SEARCH

SEARCH BY CITATION

Keywords:

  • chemotherapy;
  • doxorubicin;
  • gemcitabine;
  • sarcomatoid renal carcinoma;
  • kidney carcinoma

Abstract

  1. Top of page
  2. Abstract
  3. MATERIALS AND METHODS
  4. RESULTS
  5. DISCUSSION
  6. Acknowledgements
  7. REFERENCES

BACKGROUND

Immunotherapy is generally ineffective in patients with sarcomatoid renal cell carcinoma (RCC) and in patients with rapidly progressive metastatic or locally recurrent disease, with a median time to progression of approximately 2 months and a median survival of 4–7 months. Gemcitabine-based regimens have modest antitumor activity, whereas doxorubicin is often used to treat sarcomatoid RCC. Based on the antitumor activity of doxorubicin and gemcitabine in collecting duct carcinoma of the kidney, the authors used this combination to treat selected patients with sarcomatoid or rapidly progressing RCC.

METHODS

Eighteen patients (11 males and 7 females; median age, 53 years; range, 31–81 years) with RCC (56% sarcomatoid; 44% other) were treated at 2 institutions in a collaborative study that was not institutional review board reviewed. Seven patients received previous treatment with interferon or interleukin-2. Sites of metastases included the lung, soft tissue, bone, liver, and brain with 88% of patients having ≥ 3 sites of disease. Treatment consisted of doxorubicin (50 mg/m2) and gemcitabine (1500 or 2000 mg/m2) every 2–3 weeks with granulocyte–colony-stimulating factor support.

RESULTS

A median of 5 courses was administered (range, 2–12 cycles). Therapy was well tolerated with no Grade 4 toxicities. Two patients had a complete response, five had a partial response, three had a mixed response, and one had stable disease. The median duration of response was 5 months (range, 2–21+ months).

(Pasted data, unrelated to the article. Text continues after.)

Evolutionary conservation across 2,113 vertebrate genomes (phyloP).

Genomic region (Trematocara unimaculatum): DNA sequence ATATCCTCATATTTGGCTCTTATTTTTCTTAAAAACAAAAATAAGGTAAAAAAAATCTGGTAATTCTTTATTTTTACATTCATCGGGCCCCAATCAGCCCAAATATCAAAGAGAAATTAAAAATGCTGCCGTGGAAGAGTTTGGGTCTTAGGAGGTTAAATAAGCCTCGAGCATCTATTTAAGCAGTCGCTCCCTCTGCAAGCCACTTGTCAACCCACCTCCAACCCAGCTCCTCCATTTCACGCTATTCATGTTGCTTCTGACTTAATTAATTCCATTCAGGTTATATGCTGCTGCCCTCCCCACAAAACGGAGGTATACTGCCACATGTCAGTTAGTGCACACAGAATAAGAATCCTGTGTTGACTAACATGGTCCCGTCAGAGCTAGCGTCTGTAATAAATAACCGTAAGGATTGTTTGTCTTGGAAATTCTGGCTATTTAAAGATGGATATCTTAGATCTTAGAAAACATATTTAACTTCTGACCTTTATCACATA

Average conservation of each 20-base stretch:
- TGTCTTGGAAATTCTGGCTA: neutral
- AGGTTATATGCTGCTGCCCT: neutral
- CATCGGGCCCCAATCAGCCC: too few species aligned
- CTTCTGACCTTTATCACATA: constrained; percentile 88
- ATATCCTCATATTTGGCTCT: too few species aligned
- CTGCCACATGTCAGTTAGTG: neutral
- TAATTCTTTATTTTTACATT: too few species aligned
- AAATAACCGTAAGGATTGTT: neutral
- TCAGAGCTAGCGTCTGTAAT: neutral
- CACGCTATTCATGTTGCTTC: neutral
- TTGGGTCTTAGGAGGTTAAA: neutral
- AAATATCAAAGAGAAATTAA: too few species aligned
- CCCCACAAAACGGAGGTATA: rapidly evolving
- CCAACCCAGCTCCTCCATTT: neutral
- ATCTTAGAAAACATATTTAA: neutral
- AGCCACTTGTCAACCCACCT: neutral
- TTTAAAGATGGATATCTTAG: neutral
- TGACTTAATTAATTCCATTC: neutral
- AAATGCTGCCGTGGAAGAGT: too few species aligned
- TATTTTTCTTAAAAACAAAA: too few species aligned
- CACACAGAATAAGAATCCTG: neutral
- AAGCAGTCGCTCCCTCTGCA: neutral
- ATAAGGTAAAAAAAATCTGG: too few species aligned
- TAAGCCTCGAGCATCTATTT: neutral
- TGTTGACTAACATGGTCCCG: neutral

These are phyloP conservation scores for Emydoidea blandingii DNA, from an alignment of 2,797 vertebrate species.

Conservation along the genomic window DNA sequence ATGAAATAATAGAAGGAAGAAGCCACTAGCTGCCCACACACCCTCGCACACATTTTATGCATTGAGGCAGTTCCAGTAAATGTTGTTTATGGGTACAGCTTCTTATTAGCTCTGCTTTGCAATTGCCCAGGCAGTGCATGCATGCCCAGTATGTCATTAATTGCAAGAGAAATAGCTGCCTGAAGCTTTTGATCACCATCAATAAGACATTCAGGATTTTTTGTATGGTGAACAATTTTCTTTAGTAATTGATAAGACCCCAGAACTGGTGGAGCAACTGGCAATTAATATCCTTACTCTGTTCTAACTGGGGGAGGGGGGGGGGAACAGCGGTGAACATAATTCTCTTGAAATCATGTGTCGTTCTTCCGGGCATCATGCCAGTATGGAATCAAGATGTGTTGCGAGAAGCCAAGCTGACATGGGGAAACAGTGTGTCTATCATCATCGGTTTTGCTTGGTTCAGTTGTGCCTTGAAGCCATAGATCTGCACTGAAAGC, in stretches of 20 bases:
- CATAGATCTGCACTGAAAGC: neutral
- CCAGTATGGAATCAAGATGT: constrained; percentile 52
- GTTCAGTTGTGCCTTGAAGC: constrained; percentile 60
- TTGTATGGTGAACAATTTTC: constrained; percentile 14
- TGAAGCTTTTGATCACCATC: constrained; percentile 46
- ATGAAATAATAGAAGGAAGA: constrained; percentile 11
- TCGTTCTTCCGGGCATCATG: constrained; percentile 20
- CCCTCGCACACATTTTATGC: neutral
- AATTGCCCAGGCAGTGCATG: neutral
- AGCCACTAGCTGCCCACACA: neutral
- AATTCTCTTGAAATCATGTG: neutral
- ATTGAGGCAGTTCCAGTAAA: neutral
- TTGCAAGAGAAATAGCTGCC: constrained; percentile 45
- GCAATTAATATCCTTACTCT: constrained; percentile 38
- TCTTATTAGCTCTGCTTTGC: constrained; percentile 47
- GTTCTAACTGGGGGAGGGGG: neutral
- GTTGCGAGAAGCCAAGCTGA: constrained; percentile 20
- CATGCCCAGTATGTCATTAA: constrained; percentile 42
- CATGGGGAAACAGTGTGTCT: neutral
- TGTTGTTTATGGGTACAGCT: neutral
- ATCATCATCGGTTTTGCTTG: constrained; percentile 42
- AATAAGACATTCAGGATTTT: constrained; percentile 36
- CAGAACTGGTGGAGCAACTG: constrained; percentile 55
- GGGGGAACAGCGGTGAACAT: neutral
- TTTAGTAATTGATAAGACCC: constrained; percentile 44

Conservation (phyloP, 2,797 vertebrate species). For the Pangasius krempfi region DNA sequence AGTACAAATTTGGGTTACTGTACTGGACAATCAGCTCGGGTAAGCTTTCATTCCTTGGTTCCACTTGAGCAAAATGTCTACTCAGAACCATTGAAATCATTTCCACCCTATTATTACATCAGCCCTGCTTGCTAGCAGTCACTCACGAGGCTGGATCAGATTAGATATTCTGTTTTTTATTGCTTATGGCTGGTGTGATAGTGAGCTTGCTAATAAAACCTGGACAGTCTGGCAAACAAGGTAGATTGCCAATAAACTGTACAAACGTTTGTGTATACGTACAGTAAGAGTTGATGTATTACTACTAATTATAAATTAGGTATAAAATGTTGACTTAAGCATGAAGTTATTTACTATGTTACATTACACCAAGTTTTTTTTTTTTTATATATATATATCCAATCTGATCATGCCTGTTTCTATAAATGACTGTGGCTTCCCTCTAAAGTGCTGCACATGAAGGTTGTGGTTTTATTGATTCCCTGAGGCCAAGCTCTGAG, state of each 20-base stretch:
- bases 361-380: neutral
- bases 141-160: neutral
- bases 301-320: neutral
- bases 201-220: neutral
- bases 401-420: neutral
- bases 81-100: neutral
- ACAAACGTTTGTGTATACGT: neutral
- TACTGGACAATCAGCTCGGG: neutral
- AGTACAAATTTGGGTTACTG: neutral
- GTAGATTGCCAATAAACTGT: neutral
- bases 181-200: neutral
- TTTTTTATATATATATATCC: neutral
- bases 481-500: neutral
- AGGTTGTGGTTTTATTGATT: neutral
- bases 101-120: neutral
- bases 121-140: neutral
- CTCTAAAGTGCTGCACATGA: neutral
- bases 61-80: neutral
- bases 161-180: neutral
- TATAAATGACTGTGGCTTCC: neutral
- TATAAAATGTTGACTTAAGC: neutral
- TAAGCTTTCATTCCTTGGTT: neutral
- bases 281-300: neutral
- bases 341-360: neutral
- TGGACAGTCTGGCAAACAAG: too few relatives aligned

CONCLUSIONS

These data suggested that the combination of doxorubicin and gemcitabine has antitumor activity in patients with sarcomatoid RCC or with rapidly progressing RCC. A prospective investigation of this combination in RCC is warranted. Cancer 2004. © 2004 American Cancer Society.

Renal cell carcinoma (RCC) is highly resistant to chemotherapy.1 In 1993, Yagoda et al.2 analyzed 72 cytotoxic chemotherapeutic agents used singly or in a limited number of 2-drug combinations in 3502 patients, and found reports of objective responses (complete [CR] and partial remissions [PR]) in only 197 (5.6%) of these patients (95% confidence interval [CI], 4.8–6.4%). More recent studies have resulted in similarly low response proportions.3, 4 Over the last few years, clinical trials using gemcitabine-containing regimens have been more encouraging, with major responses occurring in 5–17% of patients.5 Nevertheless, results using chemotherapy in this disease have been disappointing as indicated by the low response proportions and no study showing an improvement in survival. Immunotherapy with interferon (IFN) and/or interleukin (IL)-2–based regimens remains the mainstay of treatment for patients with advanced RCC with low, but reproducible, response rates of 10–20% and a durable response rate of ≤ 5%.6

Sarcomatoid differentiation in RCC indicates an aggressive subtype of renal parenchymal tumors, and is associated with a poor prognosis.7, 8 Some investigators believe that patients with metastatic RCC with sarcomatoid differentiation will not respond to immunotherapy and should be treated with combination chemotherapy.9–11 Although doxorubicin-containing regimens are often administered, only rarely do patients experience clinical benefit.12 In a recent Phase II trial of doxorubicin in combination with ifosfamide in patients with metastatic sarcomatoid RCC, no objective responses occurred in 25 patients, and the median time to progression was only 2.2 months.13 We recently reported the use of doxorubicin and gemcitabine in a patient with collecting duct carcinoma of the kidney, a rare variant of RCC that is associated with an aggressive course and extremely poor prognosis.14 The regimen consisted of doxorubicin (50 mg/m2) and gemcitabine (2000 mg/m2) every 2 weeks with growth factor support and was modeled after a highly effective and well tolerated regimen used to treat patients with advanced bladder carcinoma.15 Based on this experience, we elected to use this regimen to treat patients with sarcomatoid RCC, and well as patients with rapidly progressive RCC of other histologies who may have progressed after immunotherapy